Joey Gallo, who had one of the two seventh-inning hits, said that Holland was able to work both sides of the plate better than last season and was throwing harder, too.
“He looked good,” Gallo said.
Holland remains as charitable and fun-loving as he was with the Rangers from 2009-16, though he stepped in some of his own mess Wednesday.
Holland was on the MLB Network show Intentional Talk alongside Giants message therapist Haro Ogawa and resorted to a tired and very insensitive Asian caricature in a skit. It was offensive to many Asian-Americans, and Holland apologized Thursday via a statement and again Friday in an interview.
From the get-go of the fallout, Holland took responsibility for his misstep. He doesn’t want anyone else to accept the blame for what was an inside-the-clubhouse joke that should have stayed inside the clubhouse.
“I want to be held accountable for everything that I’ve done and caused with all of this,” Holland said. “It’s embarrassing what I did. I was just trying to have some fun. I want to make sure it’s clear that was all on me. Now it’s become a distraction to the team. I don’t want that. I don’t want to have offended anybody.”
Rangers outfielder Shin-Soo Choo, who is from Korea, stood up for Holland. Choo said that what Holland didn’t wasn’t right, but he also knows that Holland is as kind and as open to all cultures as any of his past or current teammates.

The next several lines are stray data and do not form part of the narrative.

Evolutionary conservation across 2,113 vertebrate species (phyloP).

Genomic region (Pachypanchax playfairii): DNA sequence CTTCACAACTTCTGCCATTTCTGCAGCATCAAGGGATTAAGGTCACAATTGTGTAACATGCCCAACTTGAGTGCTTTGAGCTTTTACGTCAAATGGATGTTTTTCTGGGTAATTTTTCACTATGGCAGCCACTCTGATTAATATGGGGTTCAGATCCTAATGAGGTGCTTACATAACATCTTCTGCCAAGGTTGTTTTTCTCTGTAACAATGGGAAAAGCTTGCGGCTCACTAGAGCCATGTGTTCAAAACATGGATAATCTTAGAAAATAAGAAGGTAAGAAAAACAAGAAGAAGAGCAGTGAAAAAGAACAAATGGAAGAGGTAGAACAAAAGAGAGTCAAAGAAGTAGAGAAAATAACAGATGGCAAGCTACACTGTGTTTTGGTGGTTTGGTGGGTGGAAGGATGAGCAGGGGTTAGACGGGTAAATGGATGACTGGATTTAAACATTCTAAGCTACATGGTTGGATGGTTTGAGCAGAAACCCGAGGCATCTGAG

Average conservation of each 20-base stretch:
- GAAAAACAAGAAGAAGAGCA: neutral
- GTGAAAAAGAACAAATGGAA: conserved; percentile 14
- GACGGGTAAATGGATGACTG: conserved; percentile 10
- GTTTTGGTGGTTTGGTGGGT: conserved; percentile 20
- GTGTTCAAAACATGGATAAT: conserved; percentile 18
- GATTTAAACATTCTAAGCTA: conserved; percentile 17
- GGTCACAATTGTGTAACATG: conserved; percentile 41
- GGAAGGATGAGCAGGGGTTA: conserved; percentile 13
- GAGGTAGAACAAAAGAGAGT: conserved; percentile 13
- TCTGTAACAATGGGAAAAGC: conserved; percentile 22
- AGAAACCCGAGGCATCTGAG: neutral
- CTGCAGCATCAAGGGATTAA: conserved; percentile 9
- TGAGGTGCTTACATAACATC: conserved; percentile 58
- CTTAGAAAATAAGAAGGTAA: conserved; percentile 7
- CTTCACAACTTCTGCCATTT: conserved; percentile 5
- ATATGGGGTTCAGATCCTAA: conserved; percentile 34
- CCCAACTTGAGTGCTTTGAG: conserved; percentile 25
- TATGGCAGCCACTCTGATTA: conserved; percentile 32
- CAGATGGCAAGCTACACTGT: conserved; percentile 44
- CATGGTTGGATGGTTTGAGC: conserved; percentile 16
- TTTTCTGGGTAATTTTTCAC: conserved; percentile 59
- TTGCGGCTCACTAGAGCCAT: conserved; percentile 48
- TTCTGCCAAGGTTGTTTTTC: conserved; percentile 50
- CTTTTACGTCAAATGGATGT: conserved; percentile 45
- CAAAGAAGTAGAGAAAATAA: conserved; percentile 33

“I played with him four years,” Choo said. “He always respected every country in the clubhouse. The first day here, I talked to him a little bit and he was pretty upset.”
3. Adrian Beltre fielded grounders at third base Friday during batting practice and said that he took some Saturday, too. A few of them even tested his range.
But just when it appeared as if his strained left hamstring wouldn’t allow him to play in the field this weekend, and with no designated hitter in a National League ballpark, he started at third Sunday.
He pinch hit in the first two games, walking Friday and striking out Saturday. He’s still seeking the hit that will move him into a tie for 18th all time with Tony Gwynn at 3,141.
Why, suddenly, did Beltre feel like he was healthy enough to play defense?
“Because I want to play,” he said. “I’m always taking chances when I play in the field. Am I 100 percent? No, I’m not 100 percent. But I feel good enough to be out there, and I don’t want to start a game for four or five days.”
The Rangers are off Monday before opening a two-game series against the Los Angeles Dodgers at Globe Life Park. The return home will give the Rangers the flexibility of having the designated hitter.
The expectation is that Beltre will be playing third base off and on the rest of the season, though no one seems to know what will happen after the season. That includes Beltre himself.
The Rangers don’t want him to retire. They will figure out a way to make his return for a 22nd season work, both financially and the juggling act to get him at-bats and time at third base.
But they also aren’t going to press him for a decision. Hall of Fame players earn the right to decide how they will exit the game, and the Rangers recognize that.
His comments last week at Oakland were revealing. If he can’t keep up with the younger players, he’s out. If he thinks he can’t hit anymore, he’s out. His kids are getting any younger.
However, Beltre still loves the game and isn’t sure how he will fill his days without baseball.
Here’s a thought: Playing more baseball.